What’s one example workout that you found especially helpful?
While I enjoyed my longer "adventure" bike rides, I really like training tempo and fast workouts. 4 x 1 mile tempo runs, 5 x 6 min bike intervals among others were favorites. A couple of times I did a longer warm up, and then 1 hour in to the bike I would hit some hill intervals or intensity sessions to simulate the race experience, when I would need to call upon threshold efforts after being tired or a couple hours into the race. In Xterra, you can't expect to race consistent flat efforts. The climbing, turns, limited passing area, and varying terrain surfaces will ask 120% at times.
What advice do you have for newcomers to off-road triathlon?
Advice for newcomers to off-road triathlon would be to start with familiarity with your mountain bike and push intensity on the trails. There's a lot of quick decision making and a bit of a learning curve to line choice, so it is best to do that before being in a race environment. Next would be to enter one of the Xterra sprint races. There are 5 Xterras each year within 90 minutes of Austin and most are a sprint distance (800 m swim, 13 miles mtb, and 4 mile trail run). These races are a blast and you'll immediately catch the Xterra bug!
What was your favorite part of the World Championship experience?
I have 2 favorite parts of the Xterra World Championship experience. First was the training and preparation. The volume and intensity were a bit much for me and not exactly sustainable for me with work, 4 kids, and everything else, but I truly enjoyed the progress and journey! I boarded my flight to Maui knowing I put in the work, made sacrifices, and that I was excited with the vulnerable state I was in. I was putting myself out there and knew that there was a possibility of greatness, but also a possibility of wanting. Both are exciting and when the "worse case scenario" still involves all the growth, progress, and gains that I experienced, there isn't really a downside! Not to mention I'm getting to go to Hawaii with my wife!! My second favorite part is build up and excitement of the venue, pro/elite athlete predictions, fanfare in Hawaii, and getting to meet other athletes from around the world. For example, only 6 out of the 38 racers in my age group were from the continental USA. It's a magical feeling!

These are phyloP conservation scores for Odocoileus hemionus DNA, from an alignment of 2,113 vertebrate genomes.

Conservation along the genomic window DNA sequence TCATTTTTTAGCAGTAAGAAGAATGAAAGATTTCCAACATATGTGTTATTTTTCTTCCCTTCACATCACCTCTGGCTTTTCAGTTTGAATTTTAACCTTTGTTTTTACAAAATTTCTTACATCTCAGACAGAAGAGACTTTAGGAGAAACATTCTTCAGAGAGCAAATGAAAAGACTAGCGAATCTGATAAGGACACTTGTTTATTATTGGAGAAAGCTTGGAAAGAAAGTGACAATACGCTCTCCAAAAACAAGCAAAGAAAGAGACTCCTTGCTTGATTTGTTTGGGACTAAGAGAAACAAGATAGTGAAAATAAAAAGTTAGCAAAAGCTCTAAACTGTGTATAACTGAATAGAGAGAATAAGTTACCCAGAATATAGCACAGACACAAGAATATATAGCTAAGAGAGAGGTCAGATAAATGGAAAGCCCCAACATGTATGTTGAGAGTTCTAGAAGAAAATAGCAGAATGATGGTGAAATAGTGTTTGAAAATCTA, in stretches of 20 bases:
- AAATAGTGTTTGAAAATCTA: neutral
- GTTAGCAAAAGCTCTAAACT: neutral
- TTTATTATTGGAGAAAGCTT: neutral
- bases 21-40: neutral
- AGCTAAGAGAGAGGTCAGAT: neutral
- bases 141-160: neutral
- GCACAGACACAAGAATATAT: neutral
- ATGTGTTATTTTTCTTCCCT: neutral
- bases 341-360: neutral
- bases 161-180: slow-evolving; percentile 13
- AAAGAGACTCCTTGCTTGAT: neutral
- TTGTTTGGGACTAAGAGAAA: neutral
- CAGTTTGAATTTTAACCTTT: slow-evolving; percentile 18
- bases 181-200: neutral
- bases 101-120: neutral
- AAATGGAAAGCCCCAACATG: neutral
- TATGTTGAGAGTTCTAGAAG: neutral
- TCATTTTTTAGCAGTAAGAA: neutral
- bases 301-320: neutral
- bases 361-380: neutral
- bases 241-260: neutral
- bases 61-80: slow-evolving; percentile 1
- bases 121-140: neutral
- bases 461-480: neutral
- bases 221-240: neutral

Congratulations on your 13th wedding anniversary! How did you enjoy Maui, aside from the race?
Thank you! Yes, 13 amazing years being married to my wife, Emylee. She's an amazing support to me, and we love being fit together. We had a wonderful time on vacation and spent an additional 3 days on Oahu after the race. We got to hike, snorkel, do goat yoga and eat amazing food! I'm a firm believer that you need to keep dating your spouse, even after being married! It was great to spend the full week together and then come back home missing our children. Thanks mom so much for watching the kiddos!
Finally, what is next on your race schedule?
The nice thing about the off season is that I don't really have a "schedule" built up just yet. I will keep having fun mountain biking and running but will probably pause the swimming for a month or two. While not scheduled, I'm likely going to race some of the winter mountain bike marathon races.
Congratulations on your race, Jason!
Make sure to send your pictures from training and racing to: email@example.com so we can showcase all the rad stuff you guys do.
San Antonio Triathlon Club - San Antonio Triathlon Coach